When you meet Michael Weitzman for the first time, it’s hard to believe he has endured so much pain and sorrow in his 21 years. His positive outlook, quick smile, and friendly demeanor could suggest images of a teen who was loved and given every opportunity to succeed.
Could this be the same person who, for most of his childhood, never had a true permanent home, and thought he would never find a place where he belonged? How did he get to where he is today?
When Michael was born, his mom was 18, alone, and struggling with drug and alcohol abuse. Immediately after Michael’s birth, she became pregnant with another son, Demetrius. Tragically, Demetrius died at the age of 3 months from sudden infant death syndrome. Michael says, “After my brother passed away, the police came to our home and found me all alone — sitting on the floor with a knife in my hand.” He was only about 2 years old.
Thus began Michael’s journey of years of instability and multiple temporary homes.
It seemed that things might change when Michael went to live with his grandfather. Instead, he endured over two years of physical and sexual abuse before social services removed him.
Michael was then adopted into a caring family that seemed to be exactly what he longed for. But by this time, he had difficulty believing that anyone could really love him. The rejection he had endured caused him to be untrusting and rebellious. He tested the limits of his new parents’ love to the point where they gave up on him. At 15, he was once again alone in the world. “I remember feeling so broken and hurt. I just thought, what happens now? Where do I go from here?”
He then went to a facility that seemed more like a prison. Violent fights were common. He had to watch his back at all times. Even now, Michael shudders when he thinks about it. “I remember looking out that barred window, watching people driving by on the freeway and thinking, ‘Everyone is free except me.’ I didn’t dare to think that things would ever get better.”
By God’s grace and with your support, Olive Crest got involved in Michael’s life. He spent the next two-plus years in the safety and care of an Olive Crest residential home for teenagers, where he found what he desperately needed. Consistency. A nurturing environment. Unconditional love. Unwavering support. With Olive Crest’s help, he graduated from high school and landed his first two jobs.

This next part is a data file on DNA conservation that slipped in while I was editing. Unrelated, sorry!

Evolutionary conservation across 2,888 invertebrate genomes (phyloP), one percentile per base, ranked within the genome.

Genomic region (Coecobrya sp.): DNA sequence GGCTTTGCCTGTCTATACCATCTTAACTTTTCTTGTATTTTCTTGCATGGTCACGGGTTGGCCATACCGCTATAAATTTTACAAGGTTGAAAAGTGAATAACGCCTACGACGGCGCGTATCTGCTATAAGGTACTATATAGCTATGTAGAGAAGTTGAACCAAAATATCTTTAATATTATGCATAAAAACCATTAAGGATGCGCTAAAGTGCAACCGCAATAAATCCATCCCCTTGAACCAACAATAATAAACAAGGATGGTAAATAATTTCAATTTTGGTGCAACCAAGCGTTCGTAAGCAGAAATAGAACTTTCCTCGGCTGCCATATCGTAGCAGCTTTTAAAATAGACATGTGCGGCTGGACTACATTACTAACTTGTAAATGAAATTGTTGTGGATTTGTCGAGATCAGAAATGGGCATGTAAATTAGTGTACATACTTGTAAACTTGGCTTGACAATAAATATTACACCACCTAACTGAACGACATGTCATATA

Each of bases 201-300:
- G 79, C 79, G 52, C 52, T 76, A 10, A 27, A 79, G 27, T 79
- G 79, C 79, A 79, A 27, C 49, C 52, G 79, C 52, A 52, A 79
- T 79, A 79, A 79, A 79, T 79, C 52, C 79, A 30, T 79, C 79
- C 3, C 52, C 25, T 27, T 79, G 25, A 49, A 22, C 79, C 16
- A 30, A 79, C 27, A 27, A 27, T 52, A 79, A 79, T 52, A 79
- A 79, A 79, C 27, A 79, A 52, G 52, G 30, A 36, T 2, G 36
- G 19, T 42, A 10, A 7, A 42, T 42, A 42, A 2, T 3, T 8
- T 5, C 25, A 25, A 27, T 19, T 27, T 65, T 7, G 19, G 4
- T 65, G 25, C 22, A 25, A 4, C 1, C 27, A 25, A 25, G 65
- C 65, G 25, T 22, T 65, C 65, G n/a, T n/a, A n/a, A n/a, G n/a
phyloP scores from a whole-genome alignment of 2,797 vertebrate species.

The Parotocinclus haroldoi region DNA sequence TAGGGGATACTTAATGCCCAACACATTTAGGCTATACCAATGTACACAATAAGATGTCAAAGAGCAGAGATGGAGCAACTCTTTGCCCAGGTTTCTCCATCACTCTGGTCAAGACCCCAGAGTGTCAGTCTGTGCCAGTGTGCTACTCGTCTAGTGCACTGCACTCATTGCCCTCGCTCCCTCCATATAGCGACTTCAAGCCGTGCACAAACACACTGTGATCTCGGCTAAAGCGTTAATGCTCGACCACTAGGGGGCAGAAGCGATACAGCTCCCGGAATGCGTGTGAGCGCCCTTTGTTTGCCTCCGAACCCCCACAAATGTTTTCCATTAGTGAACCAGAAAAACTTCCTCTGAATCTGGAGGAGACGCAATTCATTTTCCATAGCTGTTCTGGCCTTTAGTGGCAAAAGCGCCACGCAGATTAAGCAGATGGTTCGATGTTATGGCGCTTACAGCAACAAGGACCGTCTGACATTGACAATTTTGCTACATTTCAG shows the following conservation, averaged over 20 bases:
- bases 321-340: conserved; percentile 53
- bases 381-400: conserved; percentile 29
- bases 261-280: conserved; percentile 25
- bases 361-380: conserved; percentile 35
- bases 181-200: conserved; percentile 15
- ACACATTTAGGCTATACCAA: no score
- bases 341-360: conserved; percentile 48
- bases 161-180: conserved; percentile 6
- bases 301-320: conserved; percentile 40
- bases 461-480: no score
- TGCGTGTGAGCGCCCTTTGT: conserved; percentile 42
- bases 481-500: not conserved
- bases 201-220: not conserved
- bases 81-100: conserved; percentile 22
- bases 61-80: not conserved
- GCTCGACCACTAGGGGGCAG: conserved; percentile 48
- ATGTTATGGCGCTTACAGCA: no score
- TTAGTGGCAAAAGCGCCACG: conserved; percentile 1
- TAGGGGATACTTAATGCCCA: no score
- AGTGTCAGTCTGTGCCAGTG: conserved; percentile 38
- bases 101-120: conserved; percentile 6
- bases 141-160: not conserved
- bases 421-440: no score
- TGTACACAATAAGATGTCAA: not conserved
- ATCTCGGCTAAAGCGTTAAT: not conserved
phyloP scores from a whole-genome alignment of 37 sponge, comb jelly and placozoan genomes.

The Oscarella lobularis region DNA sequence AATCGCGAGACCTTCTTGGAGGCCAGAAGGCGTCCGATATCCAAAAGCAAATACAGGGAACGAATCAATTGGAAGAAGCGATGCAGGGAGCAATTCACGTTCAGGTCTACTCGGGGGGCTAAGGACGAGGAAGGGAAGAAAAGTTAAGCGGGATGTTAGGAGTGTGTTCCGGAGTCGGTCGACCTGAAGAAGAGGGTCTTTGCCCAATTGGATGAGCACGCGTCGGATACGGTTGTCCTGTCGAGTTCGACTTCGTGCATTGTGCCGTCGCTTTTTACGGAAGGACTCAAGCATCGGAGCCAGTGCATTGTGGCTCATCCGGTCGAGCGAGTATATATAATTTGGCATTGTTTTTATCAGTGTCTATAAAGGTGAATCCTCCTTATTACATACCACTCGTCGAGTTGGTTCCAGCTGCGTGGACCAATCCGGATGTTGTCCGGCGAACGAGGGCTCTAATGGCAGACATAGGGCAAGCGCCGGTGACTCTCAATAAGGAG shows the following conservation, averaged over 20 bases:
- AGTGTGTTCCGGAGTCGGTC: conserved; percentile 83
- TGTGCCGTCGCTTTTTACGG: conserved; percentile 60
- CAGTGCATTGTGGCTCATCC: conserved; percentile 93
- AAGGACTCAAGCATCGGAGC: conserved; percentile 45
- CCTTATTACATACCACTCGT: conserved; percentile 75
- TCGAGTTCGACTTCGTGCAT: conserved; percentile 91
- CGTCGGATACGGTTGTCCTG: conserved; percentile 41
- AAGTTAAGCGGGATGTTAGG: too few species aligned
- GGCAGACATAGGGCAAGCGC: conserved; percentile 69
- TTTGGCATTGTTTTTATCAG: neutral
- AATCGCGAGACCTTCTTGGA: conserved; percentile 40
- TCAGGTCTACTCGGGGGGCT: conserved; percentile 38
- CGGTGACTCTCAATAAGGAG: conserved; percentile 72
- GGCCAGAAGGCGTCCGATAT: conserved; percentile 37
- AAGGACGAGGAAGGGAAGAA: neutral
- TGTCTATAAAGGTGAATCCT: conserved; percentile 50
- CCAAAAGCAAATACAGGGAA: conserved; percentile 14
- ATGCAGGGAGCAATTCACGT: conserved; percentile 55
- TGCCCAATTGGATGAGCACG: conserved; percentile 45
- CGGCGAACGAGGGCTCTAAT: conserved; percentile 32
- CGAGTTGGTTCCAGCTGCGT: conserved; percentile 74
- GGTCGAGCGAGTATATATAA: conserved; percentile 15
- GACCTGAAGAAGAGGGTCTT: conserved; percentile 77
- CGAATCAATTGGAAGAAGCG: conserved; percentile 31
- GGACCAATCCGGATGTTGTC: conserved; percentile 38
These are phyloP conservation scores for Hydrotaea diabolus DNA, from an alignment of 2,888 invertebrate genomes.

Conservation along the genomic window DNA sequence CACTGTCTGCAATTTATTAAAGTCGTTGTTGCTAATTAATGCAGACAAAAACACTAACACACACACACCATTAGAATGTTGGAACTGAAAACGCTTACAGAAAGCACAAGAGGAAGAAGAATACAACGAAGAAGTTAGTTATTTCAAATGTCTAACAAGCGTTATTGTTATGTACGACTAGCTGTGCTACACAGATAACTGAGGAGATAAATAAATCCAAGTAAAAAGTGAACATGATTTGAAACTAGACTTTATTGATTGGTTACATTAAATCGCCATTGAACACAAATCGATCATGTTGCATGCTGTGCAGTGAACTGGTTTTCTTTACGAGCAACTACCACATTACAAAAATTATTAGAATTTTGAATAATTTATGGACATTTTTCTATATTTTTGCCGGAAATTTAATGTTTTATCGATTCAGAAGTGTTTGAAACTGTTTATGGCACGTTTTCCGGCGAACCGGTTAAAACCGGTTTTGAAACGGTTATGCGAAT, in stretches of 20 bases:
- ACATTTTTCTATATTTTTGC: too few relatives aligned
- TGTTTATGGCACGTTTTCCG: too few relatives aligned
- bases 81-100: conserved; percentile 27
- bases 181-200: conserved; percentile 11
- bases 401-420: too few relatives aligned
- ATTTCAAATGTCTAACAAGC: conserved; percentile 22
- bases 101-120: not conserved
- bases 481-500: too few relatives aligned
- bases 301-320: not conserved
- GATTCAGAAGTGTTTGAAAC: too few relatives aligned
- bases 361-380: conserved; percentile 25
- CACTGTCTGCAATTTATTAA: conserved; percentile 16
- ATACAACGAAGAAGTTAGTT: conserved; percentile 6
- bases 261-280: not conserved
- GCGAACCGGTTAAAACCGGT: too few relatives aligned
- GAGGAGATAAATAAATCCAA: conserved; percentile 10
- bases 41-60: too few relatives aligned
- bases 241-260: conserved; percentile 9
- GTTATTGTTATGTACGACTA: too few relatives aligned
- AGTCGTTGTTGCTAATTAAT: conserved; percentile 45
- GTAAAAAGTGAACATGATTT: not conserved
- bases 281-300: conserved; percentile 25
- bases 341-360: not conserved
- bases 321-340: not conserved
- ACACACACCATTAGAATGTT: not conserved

He also had the constant guidance of a caring mentor. “Having a mentor like Chris was one of the best things that ever happened to me,” Michael says. He was happier and more content than he had ever been — but he was still worried about the future. What would happen when he turned 18 and was on his own? One morning, he told Chris, “You know I trust God, and I believe that all this is under control, but I’m scared about the future.”
Michael smiled, saying, “He told me that his dad owned a business in Tulsa, and he could set me up with a job and a place to live.” With Olive Crest’s continued support, Michael moved to Tulsa. That was nearly three years ago. “And since I moved here, everything has been getting better and better.” After a year and a half working for his mentor’s family business, Michael started Weitzman Collective — a branding, design, and digital marketing firm that helps businesses develop logos, design websites, and engage with social media audiences.
His spirit and purpose renewed, Michael spent six months as a missionary in Quito, Ecuador, and now serves as one of the teaching pastors of his church, called The Church That Matters, in Sand Springs, Oklahoma. He frequently shares his story at other churches in the Tulsa area and at events hosted by organizations that work with children.
For Michael, his strong family came in the form of a healthy and safe group home with committed and caring staff to support and guide him. “I love to talk about the difference Olive Crest has made in my life,” he says. “I hate to think of where I’d be without them.”
“There are so many children out there who are lost. Olive Crest rescues the lost, binds up their wounds, and gives them hope for a better life.”